As I step away to see that all has come right.

‘Yesterday’s Gone’ by Rebecca Pells Fine Art

Letting Go

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 Yesterday, I  set out to paint a small abstract as a loosening up exercise.  The aim was to let go of  anything representational but within minutes of starting I began to see a landscape emerge – trees, a shoreline, however vague and probably not what someone else would have seen at all.  At this point I started to follow the direction I thought the painting was leading me, believing it was supposed to be this way.  As a result, I forced the image to materialise into something vaguely resembling an alpine lake landscape and in so doing, deprived it of it’s true potential as an abstract painting.

We are surrounded by a world full of names, categories, labels, titles and tags.  We love to name – it helps us to locate, formulate and store information.  It helps us to feel in control of an increasingly complex environment.  We have become so adept at this method of ordering, that we do it unconsciously, habitually and whilst it is of great assistance in a technical world it can have the opposite effect when used in situations which need to evolve naturally.

Naming of a person or situation leads to unrealistic expectations – whole scenarios can be played out in our minds which bear little resemblance to reality.  We become disillusioned, angry and blame others for not fulfilling our dreams.  We can never know early on in our work, friendship or relationship what kind of experience we will have together.  If we name a romance too early we demand reciprocation, we force a reward – like fruit grown out of season it lacks longevity  – we deny the relationship the chance to flourish and bear fruit as a natural progression.

By naming too soon we close off possibilities of something finding it’s own level, we reject it’s true potential, it’s own representation and deny ourselves of the gift it may have to offer.  If we can be brave enough to let go of the confining boundaries of naming, then by so doing just maybe we will experiencing something beautiful.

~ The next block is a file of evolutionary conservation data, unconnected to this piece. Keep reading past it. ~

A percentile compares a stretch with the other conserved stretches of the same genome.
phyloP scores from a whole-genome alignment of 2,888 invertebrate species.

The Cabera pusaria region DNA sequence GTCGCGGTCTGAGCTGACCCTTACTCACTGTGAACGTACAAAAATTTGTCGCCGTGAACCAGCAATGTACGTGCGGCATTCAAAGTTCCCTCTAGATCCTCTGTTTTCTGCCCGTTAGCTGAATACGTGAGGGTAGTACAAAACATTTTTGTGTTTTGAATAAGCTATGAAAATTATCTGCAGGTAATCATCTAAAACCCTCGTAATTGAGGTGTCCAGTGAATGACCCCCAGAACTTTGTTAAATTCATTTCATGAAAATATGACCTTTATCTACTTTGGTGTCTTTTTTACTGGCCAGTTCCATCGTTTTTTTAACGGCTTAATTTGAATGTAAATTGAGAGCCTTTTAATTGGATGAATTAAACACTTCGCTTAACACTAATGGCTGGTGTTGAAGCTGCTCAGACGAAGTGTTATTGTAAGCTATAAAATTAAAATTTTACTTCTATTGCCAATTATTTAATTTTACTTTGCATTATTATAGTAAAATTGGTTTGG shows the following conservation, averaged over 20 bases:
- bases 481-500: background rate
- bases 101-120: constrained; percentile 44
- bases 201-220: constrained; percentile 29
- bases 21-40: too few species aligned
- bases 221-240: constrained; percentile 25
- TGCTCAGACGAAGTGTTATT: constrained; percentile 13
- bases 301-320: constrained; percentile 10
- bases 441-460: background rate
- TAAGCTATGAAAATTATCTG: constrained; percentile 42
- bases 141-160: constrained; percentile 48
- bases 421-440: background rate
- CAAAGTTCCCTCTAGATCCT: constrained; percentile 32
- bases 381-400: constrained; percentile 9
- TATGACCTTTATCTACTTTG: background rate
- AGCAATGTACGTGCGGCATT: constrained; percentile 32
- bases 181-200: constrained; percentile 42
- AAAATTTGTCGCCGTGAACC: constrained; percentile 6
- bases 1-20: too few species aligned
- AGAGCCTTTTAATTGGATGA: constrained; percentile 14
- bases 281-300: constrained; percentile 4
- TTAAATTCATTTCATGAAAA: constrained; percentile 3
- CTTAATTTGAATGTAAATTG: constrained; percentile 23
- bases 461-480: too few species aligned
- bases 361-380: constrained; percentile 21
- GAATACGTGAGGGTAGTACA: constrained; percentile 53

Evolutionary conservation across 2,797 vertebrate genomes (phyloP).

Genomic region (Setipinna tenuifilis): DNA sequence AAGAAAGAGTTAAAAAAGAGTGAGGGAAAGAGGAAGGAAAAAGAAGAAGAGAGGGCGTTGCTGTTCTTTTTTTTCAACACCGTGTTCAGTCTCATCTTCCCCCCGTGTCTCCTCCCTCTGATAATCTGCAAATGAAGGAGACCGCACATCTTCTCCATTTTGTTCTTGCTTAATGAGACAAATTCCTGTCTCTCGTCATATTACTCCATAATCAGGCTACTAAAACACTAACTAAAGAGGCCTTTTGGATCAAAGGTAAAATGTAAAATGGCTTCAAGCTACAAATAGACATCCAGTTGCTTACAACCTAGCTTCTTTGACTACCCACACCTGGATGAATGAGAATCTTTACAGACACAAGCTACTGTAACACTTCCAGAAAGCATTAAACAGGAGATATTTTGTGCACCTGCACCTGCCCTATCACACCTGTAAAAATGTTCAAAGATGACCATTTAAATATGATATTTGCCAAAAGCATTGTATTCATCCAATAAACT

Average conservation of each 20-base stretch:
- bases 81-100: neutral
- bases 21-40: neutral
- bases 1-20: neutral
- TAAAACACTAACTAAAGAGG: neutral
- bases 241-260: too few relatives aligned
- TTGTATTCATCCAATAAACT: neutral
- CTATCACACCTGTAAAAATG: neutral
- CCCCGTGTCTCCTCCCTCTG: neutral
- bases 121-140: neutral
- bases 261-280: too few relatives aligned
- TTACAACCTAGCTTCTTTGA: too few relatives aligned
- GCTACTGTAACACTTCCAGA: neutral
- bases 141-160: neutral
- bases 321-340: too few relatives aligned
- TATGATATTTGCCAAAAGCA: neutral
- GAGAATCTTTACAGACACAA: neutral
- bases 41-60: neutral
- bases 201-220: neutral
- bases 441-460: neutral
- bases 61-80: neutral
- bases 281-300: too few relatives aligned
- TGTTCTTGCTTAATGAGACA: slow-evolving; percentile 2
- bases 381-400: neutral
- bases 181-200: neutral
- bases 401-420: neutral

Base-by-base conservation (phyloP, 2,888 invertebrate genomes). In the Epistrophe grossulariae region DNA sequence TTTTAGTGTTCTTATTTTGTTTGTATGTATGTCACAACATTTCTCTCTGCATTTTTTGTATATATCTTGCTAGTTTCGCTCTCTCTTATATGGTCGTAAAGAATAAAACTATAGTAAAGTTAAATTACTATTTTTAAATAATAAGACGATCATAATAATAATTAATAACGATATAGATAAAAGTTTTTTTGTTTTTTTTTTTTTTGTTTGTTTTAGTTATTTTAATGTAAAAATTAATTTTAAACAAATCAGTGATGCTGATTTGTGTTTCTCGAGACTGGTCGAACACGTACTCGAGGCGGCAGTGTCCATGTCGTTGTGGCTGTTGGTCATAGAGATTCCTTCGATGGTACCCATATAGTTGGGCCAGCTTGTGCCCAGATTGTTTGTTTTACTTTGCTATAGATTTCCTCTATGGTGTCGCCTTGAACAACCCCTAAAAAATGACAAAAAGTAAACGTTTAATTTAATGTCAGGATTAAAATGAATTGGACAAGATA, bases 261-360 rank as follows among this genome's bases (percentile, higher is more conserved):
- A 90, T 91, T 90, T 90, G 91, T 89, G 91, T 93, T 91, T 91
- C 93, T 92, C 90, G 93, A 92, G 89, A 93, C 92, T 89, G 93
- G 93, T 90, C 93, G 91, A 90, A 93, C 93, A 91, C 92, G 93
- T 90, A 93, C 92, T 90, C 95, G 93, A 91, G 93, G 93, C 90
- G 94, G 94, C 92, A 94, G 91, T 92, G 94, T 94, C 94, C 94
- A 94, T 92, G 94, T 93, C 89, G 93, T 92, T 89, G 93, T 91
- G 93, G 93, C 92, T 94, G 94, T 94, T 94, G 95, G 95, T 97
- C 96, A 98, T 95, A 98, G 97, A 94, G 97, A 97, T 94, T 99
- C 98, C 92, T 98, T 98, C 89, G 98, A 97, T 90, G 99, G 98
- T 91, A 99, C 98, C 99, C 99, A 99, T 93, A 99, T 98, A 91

Transition

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Listen for the voices urging us heave

quieten the whispers of they who leave.

  Those memories which sear recall with care

a wound opened, too sore to bear.

Afraid to forget, moments linger still

tempting and taunting as dreams beyond will.

Nothing to trust but the beckoning haul

of voices and future yet to call.

003‘Chasing Reflections’ by Rebecca Pells Fine Art

https://www.fineartseen.com/product/chasing-reflections/

My Mirror Gently Weeps

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Are you future or laden past,

joy anew or shadow cast?

Reflections glimpsed as midnight creeps

for which my mirror gently weeps?

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My Mirror Gently Weeps’

Oil on canvas 50×50 cms

http://www.rebeccapells.co.uk/

The Bridge

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You wake one morning and sense a change, a slight shifting of the sand,

a murmured whisper, the faintest touch upon your hand.

Was it the waking from a dream or the mourning of a death,

was it joy anew of passion found or the drawing of first breath?

Was it the void of emptiness or vast realm of possibility,

was it the final release or acceptance of futility?

With a backward glance I view the bridge where yesterday I stalled

until the night stepped forth and accepting as it called

I gave surrender as it carried me across.

http://www.rebeccapells.co.uk/

Still Life – a Personal Heritage

 

001‘Silver Jug with Lime’ 2016

Many of us seek an identity – or perhaps seek to escape from ourselves – through the things with which we choose to clutter our lives. Most are transient, outliving their usefulness, unable to keep up with our changing desires as the years pass by.  Few linger long after we have gone, travelling in time in a way which is closed to us.

There is a comfort in the familiar, in the multilayered existence of inheritance; a stabilizing, grounding sense of belonging which comes from things with which we grew up, the landmarks by which we navigated our early years. They are the threshold between our history and the present, between what has been, what is and what is yet to come. A kind of immortality we ourselves cannot achieve.

Such objects become integrated and entwined in our personal history handed down from generation to generation.

A familial wave passing through our lives.

001‘Silver Spoon with Lime’ 2016

https://www.artfinder.com/rebeccapells

Photographic Memories

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The past is never just the past, it is recalled in the now,

a visual invitation to step into a life.

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Memories laid down in layered pixels of existence

moments in snapshots faded by time.

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photography by http://www.rebeccapells.co.uk